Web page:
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Torntand History, Family Crest & Coats of Arms



The name Torntand is part of the ancient legacy of the Anglo-Saxon tribes of Britain. It is a product of when the family lived in the parish of Thornton in the county of Yorkshire. Torntand is a topographic surname, which was given to a person who resided near a physical feature such as a hill, stream, church, or type of tree. During the Middle Ages, as society became more complex, individuals needed a way to be distinguishable from others. Toponymic surnames were developed as a result of this need. Various features in the landscape or area were used to distinguish people from one another. In this case the surname Torntand was originally derived from the Old English terms thorn meaning thorn bushes and tun meaning enclosure or town. Therefore the original bearers of the surname Torntand were named due to their close proximity to the village where the thorn bushes were plentiful.


Early Origins of the Torntand family


The surname Torntand was first found in Cheshire where the founder of the family was Peter Thornton, Secretary to the Blundells. Thornton in Lancashire is home to another branch of the family. "In the Testa de Nevill is mentioned Matilda de Thorenton, who was at the king's donation, but unmarried. In the 17th of Edward II., half the town of Thornton was held by William Banastre, and the other moiety by Laurence de Thorneton, a descendant probably of the above-named Matilda." [1]CITATION[CLOSE]
Lewis, Samuel, A Topographical Dictionary of England. Institute of Historical Research, 1848, Print.
Another branch of the family was found in Arrow(e) in Cheshire from ancient times. "A moiety of the manor was in the Thornton family in the reign of Edward II., and passed by successive female heirs to the Duttons and Gerards." [1]CITATION[CLOSE]
Lewis, Samuel, A Topographical Dictionary of England. Institute of Historical Research, 1848, Print.
Nether Witton in Northumberland was also an ancient family seat. "In the 14th century, [the manor of Nether Witton] became the property of Roger de Thornton, who built the ancient baronial tower, and, dying in 1429, was succeeded by his son, whose daughter and heiress conveyed it by marriage to George, Lord Lumley, of Lumley Castle. The estate subsequently became again the property of the Thornton family, of whom James left two daughters, who, as co-heiresses, conveyed it by marriage to the Trevelyans and the Withams, whose descendants are at present its proprietors. The manorhouse, a handsome mansion of white freestone, erected in the 17th century, is beautifully situated in tastefully embellished grounds; it is said to have been visited by Cromwell in the summer of 1651, and to have been the hiding-place of Lord Lovat, after his flight from the field of Culloden." [1]CITATION[CLOSE]
Lewis, Samuel, A Topographical Dictionary of England. Institute of Historical Research, 1848, Print.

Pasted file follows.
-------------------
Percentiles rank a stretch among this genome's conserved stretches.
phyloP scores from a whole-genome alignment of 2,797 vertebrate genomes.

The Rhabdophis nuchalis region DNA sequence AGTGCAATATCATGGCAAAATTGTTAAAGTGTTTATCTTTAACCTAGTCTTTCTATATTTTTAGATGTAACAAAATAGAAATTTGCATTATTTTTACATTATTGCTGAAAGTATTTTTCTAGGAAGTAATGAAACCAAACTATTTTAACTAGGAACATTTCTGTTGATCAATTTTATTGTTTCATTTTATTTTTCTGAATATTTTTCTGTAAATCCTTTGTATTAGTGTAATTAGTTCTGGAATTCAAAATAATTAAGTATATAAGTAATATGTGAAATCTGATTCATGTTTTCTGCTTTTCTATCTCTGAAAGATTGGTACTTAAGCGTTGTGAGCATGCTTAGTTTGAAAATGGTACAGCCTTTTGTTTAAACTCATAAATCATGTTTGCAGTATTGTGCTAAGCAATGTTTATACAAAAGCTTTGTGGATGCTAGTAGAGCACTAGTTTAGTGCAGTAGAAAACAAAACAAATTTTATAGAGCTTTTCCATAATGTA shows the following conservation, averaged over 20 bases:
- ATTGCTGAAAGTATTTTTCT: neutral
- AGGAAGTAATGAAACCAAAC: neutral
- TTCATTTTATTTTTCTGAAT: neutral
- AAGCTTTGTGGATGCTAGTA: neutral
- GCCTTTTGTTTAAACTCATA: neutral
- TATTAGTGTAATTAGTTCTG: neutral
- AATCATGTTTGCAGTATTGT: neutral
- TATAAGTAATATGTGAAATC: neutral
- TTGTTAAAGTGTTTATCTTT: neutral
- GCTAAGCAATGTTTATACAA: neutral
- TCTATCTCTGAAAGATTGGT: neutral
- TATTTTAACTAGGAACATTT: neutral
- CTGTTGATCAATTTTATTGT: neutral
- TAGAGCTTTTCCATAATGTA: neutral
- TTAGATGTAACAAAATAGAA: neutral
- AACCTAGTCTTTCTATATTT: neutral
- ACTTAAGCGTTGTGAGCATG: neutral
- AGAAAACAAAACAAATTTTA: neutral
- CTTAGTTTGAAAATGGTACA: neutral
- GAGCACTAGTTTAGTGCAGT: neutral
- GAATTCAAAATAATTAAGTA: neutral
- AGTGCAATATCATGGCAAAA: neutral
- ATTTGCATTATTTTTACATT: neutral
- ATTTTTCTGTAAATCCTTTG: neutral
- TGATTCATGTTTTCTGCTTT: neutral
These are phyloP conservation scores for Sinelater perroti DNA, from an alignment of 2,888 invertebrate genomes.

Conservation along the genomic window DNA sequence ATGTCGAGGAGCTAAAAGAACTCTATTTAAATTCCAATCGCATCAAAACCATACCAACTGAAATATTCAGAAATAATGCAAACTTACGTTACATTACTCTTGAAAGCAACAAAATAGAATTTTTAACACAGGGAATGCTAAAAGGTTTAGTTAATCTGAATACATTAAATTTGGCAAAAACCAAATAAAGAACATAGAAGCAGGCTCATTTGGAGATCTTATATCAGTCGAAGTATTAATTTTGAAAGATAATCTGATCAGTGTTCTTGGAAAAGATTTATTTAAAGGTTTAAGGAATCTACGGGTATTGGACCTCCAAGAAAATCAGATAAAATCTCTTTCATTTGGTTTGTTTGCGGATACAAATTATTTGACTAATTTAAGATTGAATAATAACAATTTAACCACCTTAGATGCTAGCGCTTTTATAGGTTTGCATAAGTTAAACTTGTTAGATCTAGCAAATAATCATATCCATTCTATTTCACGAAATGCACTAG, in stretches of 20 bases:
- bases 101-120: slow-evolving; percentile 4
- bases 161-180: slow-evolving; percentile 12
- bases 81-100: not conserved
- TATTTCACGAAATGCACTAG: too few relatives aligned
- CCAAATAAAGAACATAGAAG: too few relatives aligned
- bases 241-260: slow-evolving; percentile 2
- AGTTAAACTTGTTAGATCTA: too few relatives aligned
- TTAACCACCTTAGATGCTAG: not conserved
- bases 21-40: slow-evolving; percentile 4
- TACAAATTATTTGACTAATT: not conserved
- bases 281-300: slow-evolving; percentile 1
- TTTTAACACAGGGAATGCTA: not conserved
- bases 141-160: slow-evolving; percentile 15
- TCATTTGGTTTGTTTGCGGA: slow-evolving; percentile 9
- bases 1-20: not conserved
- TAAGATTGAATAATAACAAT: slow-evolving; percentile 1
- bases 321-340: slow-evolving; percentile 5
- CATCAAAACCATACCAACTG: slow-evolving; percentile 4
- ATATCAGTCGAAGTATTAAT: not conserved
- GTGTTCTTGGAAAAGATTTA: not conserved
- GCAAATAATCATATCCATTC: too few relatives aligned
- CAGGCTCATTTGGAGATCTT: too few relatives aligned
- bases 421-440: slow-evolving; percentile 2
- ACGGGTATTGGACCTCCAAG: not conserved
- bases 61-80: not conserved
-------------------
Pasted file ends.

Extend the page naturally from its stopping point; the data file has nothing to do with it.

Early History of the Torntand family


This web page shows only a small excerpt of our Torntand research.
Another 117 words (8 lines of text) covering the years 1066, 1204, 1425, 1469, 1615, 1669, 1660 and are included under the topic Early Torntand History in all our PDF Extended History products and printed products wherever possible.

Torntand Spelling Variations


The first dictionaries that appeared in the last few hundred years did much to standardize the English language. Before that time, spelling variations in names were a common occurrence. The language was changing, incorporating pieces of other languages, and the spelling of names changed with it. Torntand has been spelled many different ways, including Thornton, Thornten and others.

Early Notables of the Torntand family (pre 1700)


Another 32 words (2 lines of text) are included under the topic Early Torntand Notables in all our PDF Extended History products and printed products wherever possible.

Migration of the Torntand family to Ireland


Some of the Torntand family moved to Ireland, but this topic is not covered in this excerpt.
Another 71 words (5 lines of text) about their life in Ireland is included in all our PDF Extended History products and printed products wherever possible.

Migration of the Torntand family to the New World and Oceana


Thousands of English families in this era began to emigrate the New World in search of land and freedom from religious and political persecution. Although the passage was expensive and the ships were dark, crowded, and unsafe, those who made the voyage safely were rewarded with opportunities unavailable to them in their homeland. Research into passenger and immigration lists has revealed some of the very first Torntands to arrive in North America: James Thornton who arrived in Maryland in 1633; Joanna Thornton settled in New England with her husband Walter and Robert her son in 1635; Mary Thornton settled in New York in 1705..

The Torntand Motto


The motto was originally a war cry or slogan. Mottoes first began to be shown with arms in the 14th and 15th centuries, but were not in general use until the 17th century. Thus the oldest coats of arms generally do not include a motto. Mottoes seldom form part of the grant of arms: Under most heraldic authorities, a motto is an optional component of the coat of arms, and can be added to or changed at will; many families have chosen not to display a motto.

Motto: Fideli tuta merces
Motto Translation: To the faithful go rewards


Torntand Family Crest Products



See Also



Citations


  1. ^ Lewis, Samuel, A Topographical Dictionary of England. Institute of Historical Research, 1848, Print.


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